The 34-year-old will dust off the mothballs to his game on Monday when he plays a World TeamTennis match for the Newport Beach Breakers who host the St. Louis Aces.
TeamTennis features teams playing sets of singles, doubles and mixed, a relaxed atmosphere compared to the high-pressure of the big-money ATP circuit.
"I think end of last year, I was getting a little bit restless, maybe a little bored trying to figure out what was next for me," Sampras told a conference call on Thursday.
"I kind of opened myself up to playing this year, just to give me a little bit of a structure in my day, a little bit of a focus."
Sampras, who retired in 2002 after winning the U.S. Open, will play seven matches for the Beach Breakers over the next two weeks.
The American has no plans to return to the big stage or enter the coaching ranks. He considers his fitness as "okay."
He said: "I'm not killing myself out there, but at the same time I probably hit three, four days a week for about an hour and a half, getting to the gym for a little bit, just to get my body used to hitting some serves, moving around.
"Nothing like I used to be, but
Sampras has "no idea" how he will react when he returns to competition. "I'm just going to see how it goes," he said. "What I want to do is play well and not hurt myself. I think that's my main concern.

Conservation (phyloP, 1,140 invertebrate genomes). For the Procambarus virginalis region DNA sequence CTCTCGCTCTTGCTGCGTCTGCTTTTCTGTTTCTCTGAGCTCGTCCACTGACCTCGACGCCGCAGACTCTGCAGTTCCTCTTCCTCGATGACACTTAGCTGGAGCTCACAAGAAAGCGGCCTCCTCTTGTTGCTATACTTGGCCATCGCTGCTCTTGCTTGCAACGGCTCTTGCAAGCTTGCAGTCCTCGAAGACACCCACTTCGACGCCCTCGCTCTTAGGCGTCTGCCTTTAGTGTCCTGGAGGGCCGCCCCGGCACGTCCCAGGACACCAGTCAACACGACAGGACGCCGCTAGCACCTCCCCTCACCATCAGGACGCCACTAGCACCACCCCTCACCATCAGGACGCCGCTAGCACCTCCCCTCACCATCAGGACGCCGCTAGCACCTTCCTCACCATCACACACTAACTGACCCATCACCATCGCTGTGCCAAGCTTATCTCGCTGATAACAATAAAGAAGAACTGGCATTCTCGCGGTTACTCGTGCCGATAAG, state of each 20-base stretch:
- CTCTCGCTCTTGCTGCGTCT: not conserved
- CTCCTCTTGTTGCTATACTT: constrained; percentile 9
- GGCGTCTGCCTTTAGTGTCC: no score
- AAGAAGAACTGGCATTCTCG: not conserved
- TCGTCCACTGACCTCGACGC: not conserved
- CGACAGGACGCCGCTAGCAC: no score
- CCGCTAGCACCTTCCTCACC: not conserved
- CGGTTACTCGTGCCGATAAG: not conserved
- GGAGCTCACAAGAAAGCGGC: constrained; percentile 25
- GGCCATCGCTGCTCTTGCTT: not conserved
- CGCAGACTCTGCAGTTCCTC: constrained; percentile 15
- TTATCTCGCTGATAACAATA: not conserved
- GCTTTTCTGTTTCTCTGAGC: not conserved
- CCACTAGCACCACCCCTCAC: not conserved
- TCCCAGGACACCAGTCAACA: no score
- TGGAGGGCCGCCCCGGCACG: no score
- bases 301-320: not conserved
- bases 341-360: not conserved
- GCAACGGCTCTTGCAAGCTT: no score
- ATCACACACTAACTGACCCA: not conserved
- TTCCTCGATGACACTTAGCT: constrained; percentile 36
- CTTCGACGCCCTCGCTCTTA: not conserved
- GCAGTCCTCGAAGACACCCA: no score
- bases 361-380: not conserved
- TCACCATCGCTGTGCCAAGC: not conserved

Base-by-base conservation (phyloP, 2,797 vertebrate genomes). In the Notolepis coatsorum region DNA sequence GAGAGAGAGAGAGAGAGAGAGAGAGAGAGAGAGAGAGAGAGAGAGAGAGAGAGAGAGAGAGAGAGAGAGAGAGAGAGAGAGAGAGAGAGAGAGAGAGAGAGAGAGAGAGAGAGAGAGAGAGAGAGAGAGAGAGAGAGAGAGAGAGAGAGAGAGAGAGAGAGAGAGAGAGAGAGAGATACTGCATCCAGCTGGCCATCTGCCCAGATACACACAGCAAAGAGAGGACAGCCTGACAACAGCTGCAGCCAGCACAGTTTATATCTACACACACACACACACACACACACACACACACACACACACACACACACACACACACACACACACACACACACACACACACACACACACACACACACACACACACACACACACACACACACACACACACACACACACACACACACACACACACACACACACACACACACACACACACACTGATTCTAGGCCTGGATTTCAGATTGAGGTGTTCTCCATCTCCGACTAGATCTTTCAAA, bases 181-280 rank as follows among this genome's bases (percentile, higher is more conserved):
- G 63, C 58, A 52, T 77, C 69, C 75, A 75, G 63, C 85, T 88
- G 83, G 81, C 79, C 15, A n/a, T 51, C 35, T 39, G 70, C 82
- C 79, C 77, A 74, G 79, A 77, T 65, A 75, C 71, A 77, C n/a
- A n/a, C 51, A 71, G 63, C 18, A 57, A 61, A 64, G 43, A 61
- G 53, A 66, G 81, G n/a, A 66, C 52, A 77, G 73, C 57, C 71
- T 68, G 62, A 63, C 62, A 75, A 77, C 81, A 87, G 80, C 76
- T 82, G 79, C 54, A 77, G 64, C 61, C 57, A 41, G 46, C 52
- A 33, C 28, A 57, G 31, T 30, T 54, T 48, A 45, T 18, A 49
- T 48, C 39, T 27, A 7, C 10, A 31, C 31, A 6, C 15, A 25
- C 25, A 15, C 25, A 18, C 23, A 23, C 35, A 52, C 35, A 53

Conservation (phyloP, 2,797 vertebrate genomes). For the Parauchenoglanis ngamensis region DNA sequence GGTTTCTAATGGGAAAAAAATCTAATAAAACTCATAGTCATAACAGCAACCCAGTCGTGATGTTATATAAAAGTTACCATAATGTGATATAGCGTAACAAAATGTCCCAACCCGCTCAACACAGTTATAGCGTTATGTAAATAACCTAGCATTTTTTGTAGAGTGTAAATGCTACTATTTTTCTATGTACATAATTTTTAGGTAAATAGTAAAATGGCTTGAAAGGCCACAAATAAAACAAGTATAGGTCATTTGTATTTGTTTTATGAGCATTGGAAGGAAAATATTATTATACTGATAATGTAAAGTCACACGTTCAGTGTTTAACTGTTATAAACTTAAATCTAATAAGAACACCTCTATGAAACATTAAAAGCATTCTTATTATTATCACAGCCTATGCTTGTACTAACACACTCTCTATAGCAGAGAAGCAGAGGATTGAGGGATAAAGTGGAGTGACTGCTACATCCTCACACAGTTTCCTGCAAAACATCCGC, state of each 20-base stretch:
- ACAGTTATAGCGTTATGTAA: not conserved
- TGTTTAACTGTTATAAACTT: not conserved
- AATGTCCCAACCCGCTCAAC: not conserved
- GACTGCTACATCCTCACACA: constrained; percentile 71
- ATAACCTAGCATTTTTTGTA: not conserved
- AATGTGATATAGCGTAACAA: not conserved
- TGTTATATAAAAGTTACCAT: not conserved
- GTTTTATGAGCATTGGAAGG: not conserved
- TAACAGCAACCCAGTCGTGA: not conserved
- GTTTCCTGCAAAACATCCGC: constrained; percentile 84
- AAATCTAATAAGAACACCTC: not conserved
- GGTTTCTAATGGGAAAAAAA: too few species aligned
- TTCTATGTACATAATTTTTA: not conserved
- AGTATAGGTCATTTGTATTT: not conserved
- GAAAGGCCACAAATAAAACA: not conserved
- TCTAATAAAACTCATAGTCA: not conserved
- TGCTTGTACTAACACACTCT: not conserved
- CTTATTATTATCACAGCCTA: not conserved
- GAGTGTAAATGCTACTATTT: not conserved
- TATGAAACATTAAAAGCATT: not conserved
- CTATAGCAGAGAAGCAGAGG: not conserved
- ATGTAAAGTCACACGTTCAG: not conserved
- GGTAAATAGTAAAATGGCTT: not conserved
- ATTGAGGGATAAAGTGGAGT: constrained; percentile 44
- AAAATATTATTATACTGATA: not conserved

"I'm a competitive person, especially on the tennis court. I'll want to do well and win. But it's not the cut-throat tennis that I used to be a part of."
Sampras said he is "a fan" of the current top-ranked player, Roger Federer, and expects the Swiss to eclipse his record of 14 Grand Slam titles.
Federer is on track to claim his fourth straight Wimbledon title and at the age of 24 already has won seven Grand Slams. He has been ranked number one since February 2004 and might ultimately topple Sampras's record of 286 weeks as the world's top player.
"Records are made to be broken," said Sampras. "I'm pretty confident that he's well on his way to not only breaking the No. 1 ranking, but this Grand Slam record.
"I just think he's got all the tools, he's got the demeanor. He really has the whole package to do it."
Few players today use the serve-and-volley tactic that Sampras deployed during his reign as the world's top player in the 1900s. On Monday, Sampras will go with what he knows best.
"I will die serving and volleying," he said.